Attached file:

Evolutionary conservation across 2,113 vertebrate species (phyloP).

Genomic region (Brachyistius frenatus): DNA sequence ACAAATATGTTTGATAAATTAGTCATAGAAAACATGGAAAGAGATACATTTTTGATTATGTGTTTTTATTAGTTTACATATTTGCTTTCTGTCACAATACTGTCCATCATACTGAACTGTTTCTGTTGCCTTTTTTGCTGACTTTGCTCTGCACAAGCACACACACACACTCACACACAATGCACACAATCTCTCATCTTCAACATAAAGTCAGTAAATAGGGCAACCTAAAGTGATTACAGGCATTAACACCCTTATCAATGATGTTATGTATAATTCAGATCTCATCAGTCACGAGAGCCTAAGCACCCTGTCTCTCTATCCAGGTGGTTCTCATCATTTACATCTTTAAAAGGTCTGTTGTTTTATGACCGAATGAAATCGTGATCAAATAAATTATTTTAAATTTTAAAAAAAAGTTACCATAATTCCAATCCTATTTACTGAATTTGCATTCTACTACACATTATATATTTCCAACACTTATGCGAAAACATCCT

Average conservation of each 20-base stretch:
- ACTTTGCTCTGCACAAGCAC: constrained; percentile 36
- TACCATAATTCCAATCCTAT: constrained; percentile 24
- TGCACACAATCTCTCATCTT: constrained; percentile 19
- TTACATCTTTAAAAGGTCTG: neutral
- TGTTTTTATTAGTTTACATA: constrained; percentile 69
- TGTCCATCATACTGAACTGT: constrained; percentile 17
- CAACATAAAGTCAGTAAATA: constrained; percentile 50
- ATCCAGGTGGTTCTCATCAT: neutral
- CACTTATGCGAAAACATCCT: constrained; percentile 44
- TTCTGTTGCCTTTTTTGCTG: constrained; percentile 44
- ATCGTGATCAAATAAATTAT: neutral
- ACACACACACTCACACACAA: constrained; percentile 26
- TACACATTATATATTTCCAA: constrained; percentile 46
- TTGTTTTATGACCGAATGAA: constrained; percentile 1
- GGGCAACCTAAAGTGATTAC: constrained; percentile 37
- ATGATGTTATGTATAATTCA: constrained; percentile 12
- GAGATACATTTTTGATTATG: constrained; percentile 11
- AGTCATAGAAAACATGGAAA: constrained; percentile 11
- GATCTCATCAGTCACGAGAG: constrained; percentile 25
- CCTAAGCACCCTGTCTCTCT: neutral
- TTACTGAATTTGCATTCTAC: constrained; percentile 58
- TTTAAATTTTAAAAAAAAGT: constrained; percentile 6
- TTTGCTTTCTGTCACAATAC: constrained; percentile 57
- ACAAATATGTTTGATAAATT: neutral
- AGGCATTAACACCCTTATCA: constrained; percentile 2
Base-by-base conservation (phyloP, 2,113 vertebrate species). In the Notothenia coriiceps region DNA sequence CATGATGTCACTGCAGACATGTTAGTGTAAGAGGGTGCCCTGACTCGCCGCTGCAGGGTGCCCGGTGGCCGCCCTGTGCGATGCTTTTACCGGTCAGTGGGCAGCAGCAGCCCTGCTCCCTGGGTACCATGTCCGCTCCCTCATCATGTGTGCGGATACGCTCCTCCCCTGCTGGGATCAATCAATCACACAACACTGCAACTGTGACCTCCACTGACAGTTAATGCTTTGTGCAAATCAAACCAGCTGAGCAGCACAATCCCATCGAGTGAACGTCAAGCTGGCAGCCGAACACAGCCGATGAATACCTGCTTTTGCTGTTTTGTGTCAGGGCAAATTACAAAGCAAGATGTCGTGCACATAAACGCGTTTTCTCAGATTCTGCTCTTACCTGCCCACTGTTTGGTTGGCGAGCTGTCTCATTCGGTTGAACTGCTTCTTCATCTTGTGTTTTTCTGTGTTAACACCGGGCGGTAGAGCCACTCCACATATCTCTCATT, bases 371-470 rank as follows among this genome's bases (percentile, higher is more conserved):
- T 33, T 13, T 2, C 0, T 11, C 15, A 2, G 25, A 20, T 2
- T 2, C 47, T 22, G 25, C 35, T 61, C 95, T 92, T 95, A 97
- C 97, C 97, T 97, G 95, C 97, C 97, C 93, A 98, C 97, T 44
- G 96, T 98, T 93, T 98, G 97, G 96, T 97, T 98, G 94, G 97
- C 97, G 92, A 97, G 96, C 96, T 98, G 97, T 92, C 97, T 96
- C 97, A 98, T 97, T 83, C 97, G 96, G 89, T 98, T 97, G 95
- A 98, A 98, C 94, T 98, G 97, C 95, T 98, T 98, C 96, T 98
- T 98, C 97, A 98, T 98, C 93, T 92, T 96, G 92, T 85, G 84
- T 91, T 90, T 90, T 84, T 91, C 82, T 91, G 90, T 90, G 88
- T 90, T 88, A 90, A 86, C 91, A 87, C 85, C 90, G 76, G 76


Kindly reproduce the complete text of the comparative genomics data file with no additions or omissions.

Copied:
Evolutionary conservation across 2,113 vertebrate species (phyloP).

Genomic region (Brachyistius frenatus): DNA sequence ACAAATATGTTTGATAAATTAGTCATAGAAAACATGGAAAGAGATACATTTTTGATTATGTGTTTTTATTAGTTTACATATTTGCTTTCTGTCACAATACTGTCCATCATACTGAACTGTTTCTGTTGCCTTTTTTGCTGACTTTGCTCTGCACAAGCACACACACACACTCACACACAATGCACACAATCTCTCATCTTCAACATAAAGTCAGTAAATAGGGCAACCTAAAGTGATTACAGGCATTAACACCCTTATCAATGATGTTATGTATAATTCAGATCTCATCAGTCACGAGAGCCTAAGCACCCTGTCTCTCTATCCAGGTGGTTCTCATCATTTACATCTTTAAAAGGTCTGTTGTTTTATGACCGAATGAAATCGTGATCAAATAAATTATTTTAAATTTTAAAAAAAAGTTACCATAATTCCAATCCTATTTACTGAATTTGCATTCTACTACACATTATATATTTCCAACACTTATGCGAAAACATCCT

Average conservation of each 20-base stretch:
- ACTTTGCTCTGCACAAGCAC: constrained; percentile 36
- TACCATAATTCCAATCCTAT: constrained; percentile 24
- TGCACACAATCTCTCATCTT: constrained; percentile 19
- TTACATCTTTAAAAGGTCTG: neutral
- TGTTTTTATTAGTTTACATA: constrained; percentile 69
- TGTCCATCATACTGAACTGT: constrained; percentile 17
- CAACATAAAGTCAGTAAATA: constrained; percentile 50
- ATCCAGGTGGTTCTCATCAT: neutral
- CACTTATGCGAAAACATCCT: constrained; percentile 44
- TTCTGTTGCCTTTTTTGCTG: constrained; percentile 44
- ATCGTGATCAAATAAATTAT: neutral
- ACACACACACTCACACACAA: constrained; percentile 26
- TACACATTATATATTTCCAA: constrained; percentile 46
- TTGTTTTATGACCGAATGAA: constrained; percentile 1
- GGGCAACCTAAAGTGATTAC: constrained; percentile 37
- ATGATGTTATGTATAATTCA: constrained; percentile 12
- GAGATACATTTTTGATTATG: constrained; percentile 11
- AGTCATAGAAAACATGGAAA: constrained; percentile 11
- GATCTCATCAGTCACGAGAG: constrained; percentile 25
- CCTAAGCACCCTGTCTCTCT: neutral
- TTACTGAATTTGCATTCTAC: constrained; percentile 58
- TTTAAATTTTAAAAAAAAGT: constrained; percentile 6
- TTTGCTTTCTGTCACAATAC: constrained; percentile 57
- ACAAATATGTTTGATAAATT: neutral
- AGGCATTAACACCCTTATCA: constrained; percentile 2
Base-by-base conservation (phyloP, 2,113 vertebrate species). In the Notothenia coriiceps region DNA sequence CATGATGTCACTGCAGACATGTTAGTGTAAGAGGGTGCCCTGACTCGCCGCTGCAGGGTGCCCGGTGGCCGCCCTGTGCGATGCTTTTACCGGTCAGTGGGCAGCAGCAGCCCTGCTCCCTGGGTACCATGTCCGCTCCCTCATCATGTGTGCGGATACGCTCCTCCCCTGCTGGGATCAATCAATCACACAACACTGCAACTGTGACCTCCACTGACAGTTAATGCTTTGTGCAAATCAAACCAGCTGAGCAGCACAATCCCATCGAGTGAACGTCAAGCTGGCAGCCGAACACAGCCGATGAATACCTGCTTTTGCTGTTTTGTGTCAGGGCAAATTACAAAGCAAGATGTCGTGCACATAAACGCGTTTTCTCAGATTCTGCTCTTACCTGCCCACTGTTTGGTTGGCGAGCTGTCTCATTCGGTTGAACTGCTTCTTCATCTTGTGTTTTTCTGTGTTAACACCGGGCGGTAGAGCCACTCCACATATCTCTCATT, bases 371-470 rank as follows among this genome's bases (percentile, higher is more conserved):
- T 33, T 13, T 2, C 0, T 11, C 15, A 2, G 25, A 20, T 2
- T 2, C 47, T 22, G 25, C 35, T 61, C 95, T 92, T 95, A 97
- C 97, C 97, T 97, G 95, C 97, C 97, C 93, A 98, C 97, T 44
- G 96, T 98, T 93, T 98, G 97, G 96, T 97, T 98, G 94, G 97
- C 97, G 92, A 97, G 96, C 96, T 98, G 97, T 92, C 97, T 96
- C 97, A 98, T 97, T 83, C 97, G 96, G 89, T 98, T 97, G 95
- A 98, A 98, C 94, T 98, G 97, C 95, T 98, T 98, C 96, T 98
- T 98, C 97, A 98, T 98, C 93, T 92, T 96, G 92, T 85, G 84
- T 91, T 90, T 90, T 84, T 91, C 82, T 91, G 90, T 90, G 88
- T 90, T 88, A 90, A 86, C 91, A 87, C 85, C 90, G 76, G 76